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Cybernaut

Bring on the scabs

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While I don’t doubt that our transit workers deserve all they can get, it’s going to be hard to sympathize with their plight while I’m biking to work in the spring rain.

Their timing couldn’t be worse. First of all, it’s difficult to empathize with one group when every public employee in the province is on strike – all this discord is going to cost the province plenty to remedy, which really means that it’s going to cost the taxpayers.

Which brings me to my second point: it’s tax time in Canada and everybody is particularly sensitive at this time of year as to just how much of our hard-earned money is already going to government.

The third reason is economic – the economy of the entire province and country is on shaky ground right now due to a U.S. economic slowdown and a possible trade war with the States. It isn’t fair for public sector employees, who have more job security than the rest of us, to strike for more money and benefits while people in the private sector are in real danger of losing their jobs.

Hopefully the transit strike can be stopped before it starts, and if not, hopefully it can be resolved quickly and without resorting to either fare increases or tax increases.

In the meantime, it might be a good idea to have a backup plan.

www.transitbc.com/traveloptions

Travel Options is sponsored by B.C. Transit and Environment Canada, and its sole purpose is to get people out of their single occupant vehicles and onto more environmentally-friendly modes of transportation. While public transit is a large component of their program, there is some good information on the alternatives, i.e. setting up a car/van pool program at your office, bicycle commuting, or working from home.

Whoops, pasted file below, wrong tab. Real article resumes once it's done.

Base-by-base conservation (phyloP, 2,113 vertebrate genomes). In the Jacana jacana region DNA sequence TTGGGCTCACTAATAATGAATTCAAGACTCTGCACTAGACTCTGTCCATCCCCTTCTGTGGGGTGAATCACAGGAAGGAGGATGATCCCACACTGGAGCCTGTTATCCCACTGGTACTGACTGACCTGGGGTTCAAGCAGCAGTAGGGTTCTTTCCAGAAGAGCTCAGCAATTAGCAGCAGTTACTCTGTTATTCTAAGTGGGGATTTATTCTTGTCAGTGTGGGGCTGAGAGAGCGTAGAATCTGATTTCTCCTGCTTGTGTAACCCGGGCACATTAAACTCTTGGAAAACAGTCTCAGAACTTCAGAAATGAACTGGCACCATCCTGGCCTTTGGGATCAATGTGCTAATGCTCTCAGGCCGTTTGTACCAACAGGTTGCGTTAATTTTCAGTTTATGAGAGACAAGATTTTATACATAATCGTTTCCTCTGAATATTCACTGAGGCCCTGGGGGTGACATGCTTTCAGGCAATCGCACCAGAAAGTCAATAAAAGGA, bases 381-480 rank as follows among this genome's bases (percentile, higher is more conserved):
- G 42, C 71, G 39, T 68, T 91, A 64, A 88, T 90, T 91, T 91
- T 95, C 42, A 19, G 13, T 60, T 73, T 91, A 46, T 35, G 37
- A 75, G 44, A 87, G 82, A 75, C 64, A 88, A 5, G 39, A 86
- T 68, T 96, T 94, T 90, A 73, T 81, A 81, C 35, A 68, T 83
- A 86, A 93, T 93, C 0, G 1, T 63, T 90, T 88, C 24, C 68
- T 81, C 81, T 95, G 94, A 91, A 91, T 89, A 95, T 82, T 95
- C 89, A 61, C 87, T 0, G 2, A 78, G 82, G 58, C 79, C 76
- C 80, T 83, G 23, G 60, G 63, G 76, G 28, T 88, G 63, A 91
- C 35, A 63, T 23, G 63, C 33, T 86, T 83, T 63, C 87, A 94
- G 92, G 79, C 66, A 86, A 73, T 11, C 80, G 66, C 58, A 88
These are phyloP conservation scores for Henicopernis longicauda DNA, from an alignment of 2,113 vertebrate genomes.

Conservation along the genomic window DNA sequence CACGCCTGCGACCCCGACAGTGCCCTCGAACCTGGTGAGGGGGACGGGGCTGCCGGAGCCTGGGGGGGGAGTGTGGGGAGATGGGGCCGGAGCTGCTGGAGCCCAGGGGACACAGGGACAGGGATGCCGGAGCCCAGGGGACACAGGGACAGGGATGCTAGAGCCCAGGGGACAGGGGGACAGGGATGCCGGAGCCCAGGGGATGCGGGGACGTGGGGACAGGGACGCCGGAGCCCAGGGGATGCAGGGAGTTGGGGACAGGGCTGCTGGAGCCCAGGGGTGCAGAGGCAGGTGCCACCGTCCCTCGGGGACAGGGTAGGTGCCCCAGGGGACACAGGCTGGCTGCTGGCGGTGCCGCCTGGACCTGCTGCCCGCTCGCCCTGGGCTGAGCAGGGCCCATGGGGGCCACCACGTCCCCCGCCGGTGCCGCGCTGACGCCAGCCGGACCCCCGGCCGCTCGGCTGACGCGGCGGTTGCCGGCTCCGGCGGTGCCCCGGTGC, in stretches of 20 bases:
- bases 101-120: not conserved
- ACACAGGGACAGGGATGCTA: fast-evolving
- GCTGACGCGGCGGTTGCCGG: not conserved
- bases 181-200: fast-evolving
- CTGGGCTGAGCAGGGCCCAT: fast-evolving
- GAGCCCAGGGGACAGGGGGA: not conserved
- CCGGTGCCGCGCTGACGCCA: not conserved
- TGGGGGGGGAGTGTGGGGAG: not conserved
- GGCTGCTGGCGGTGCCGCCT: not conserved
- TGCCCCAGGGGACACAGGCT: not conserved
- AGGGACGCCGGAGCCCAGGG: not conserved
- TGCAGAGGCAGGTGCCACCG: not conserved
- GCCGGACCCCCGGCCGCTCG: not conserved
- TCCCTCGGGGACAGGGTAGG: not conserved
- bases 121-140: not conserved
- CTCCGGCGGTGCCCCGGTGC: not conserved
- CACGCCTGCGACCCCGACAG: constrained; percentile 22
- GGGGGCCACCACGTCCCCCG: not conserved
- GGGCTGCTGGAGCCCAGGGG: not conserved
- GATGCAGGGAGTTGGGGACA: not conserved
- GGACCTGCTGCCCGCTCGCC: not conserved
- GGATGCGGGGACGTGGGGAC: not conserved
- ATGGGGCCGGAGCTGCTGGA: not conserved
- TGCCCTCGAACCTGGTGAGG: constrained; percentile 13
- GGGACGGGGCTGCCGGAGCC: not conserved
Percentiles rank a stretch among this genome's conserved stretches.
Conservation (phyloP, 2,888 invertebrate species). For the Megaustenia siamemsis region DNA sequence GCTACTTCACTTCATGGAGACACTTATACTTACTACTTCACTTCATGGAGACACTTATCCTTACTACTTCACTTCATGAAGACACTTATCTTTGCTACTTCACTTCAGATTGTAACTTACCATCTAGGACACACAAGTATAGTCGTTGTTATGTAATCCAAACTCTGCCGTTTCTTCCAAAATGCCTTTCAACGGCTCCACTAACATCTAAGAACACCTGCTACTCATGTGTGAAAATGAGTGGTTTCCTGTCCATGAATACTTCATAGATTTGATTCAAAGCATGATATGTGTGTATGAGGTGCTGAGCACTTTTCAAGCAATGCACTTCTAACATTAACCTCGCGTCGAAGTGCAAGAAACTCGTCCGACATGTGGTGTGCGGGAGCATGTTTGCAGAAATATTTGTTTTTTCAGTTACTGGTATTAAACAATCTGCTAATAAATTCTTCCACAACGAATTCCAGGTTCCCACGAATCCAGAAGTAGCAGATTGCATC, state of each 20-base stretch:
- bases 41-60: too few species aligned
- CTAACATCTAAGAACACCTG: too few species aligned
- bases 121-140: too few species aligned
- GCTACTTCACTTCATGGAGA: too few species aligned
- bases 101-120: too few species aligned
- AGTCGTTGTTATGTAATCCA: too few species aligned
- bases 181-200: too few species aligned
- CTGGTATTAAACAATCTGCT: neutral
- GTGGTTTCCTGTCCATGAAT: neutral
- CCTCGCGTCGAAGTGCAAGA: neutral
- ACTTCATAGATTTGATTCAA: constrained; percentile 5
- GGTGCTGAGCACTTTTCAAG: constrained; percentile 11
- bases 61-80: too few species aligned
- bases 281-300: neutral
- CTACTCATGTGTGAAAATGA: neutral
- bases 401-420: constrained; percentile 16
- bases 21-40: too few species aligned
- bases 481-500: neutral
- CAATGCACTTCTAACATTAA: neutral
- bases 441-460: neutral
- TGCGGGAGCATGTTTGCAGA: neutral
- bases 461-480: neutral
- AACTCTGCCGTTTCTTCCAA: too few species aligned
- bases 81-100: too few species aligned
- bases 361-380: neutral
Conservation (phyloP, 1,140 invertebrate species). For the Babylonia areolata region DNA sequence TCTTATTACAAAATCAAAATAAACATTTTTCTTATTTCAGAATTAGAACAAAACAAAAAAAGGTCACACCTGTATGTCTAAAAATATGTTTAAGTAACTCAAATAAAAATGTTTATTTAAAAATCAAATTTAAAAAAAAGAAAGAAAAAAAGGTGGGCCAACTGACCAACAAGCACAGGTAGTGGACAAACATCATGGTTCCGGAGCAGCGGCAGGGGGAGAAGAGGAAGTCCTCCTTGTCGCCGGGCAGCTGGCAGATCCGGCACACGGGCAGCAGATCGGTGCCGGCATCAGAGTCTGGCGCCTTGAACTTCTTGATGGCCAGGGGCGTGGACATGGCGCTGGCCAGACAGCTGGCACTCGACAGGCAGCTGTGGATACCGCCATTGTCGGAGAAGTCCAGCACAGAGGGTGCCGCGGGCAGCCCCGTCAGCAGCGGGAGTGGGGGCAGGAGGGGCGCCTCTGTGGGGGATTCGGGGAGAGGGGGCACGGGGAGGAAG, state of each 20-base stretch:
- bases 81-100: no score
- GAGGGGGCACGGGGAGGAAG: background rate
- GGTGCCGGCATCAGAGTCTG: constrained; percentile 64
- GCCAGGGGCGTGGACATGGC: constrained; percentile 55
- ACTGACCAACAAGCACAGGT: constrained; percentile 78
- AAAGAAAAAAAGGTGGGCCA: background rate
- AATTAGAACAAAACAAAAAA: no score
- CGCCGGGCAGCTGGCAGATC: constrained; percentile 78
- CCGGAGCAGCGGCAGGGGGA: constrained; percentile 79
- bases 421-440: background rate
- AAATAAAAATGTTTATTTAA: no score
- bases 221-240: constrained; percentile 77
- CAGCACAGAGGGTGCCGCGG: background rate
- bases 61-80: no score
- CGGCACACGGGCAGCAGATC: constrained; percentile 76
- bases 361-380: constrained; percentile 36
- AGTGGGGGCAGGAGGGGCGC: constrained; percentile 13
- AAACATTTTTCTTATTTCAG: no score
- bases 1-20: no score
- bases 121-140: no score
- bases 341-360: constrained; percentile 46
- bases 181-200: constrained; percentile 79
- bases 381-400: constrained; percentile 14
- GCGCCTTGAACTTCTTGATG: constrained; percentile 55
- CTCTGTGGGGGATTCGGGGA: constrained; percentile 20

www.mtbr.com

If you’re one of the few Whistler residents who doesn’t already own a bike, get on it. With the Valley Trail system linking every neighbourhood to every other neighbourhood in town, you can get almost anywhere in the community in no time at all. This site, Mountain Bike Review, rates and compares all of this year’s bikes.

www.cdc.gov/ncipc/bike/

This is the website of the U.S. National Bicycle Safety Network – unfortunately the Canadian government’s bike safety site is not nearly as comprehensive. Americans have soft skulls and skin, too, so the information is equally applicable in Canada. If you’ve never biked, it might be worth your time to read through some of the information provided. Even if you’ve biking for years, it might be a good idea to brush up on the basics, like hand signals.

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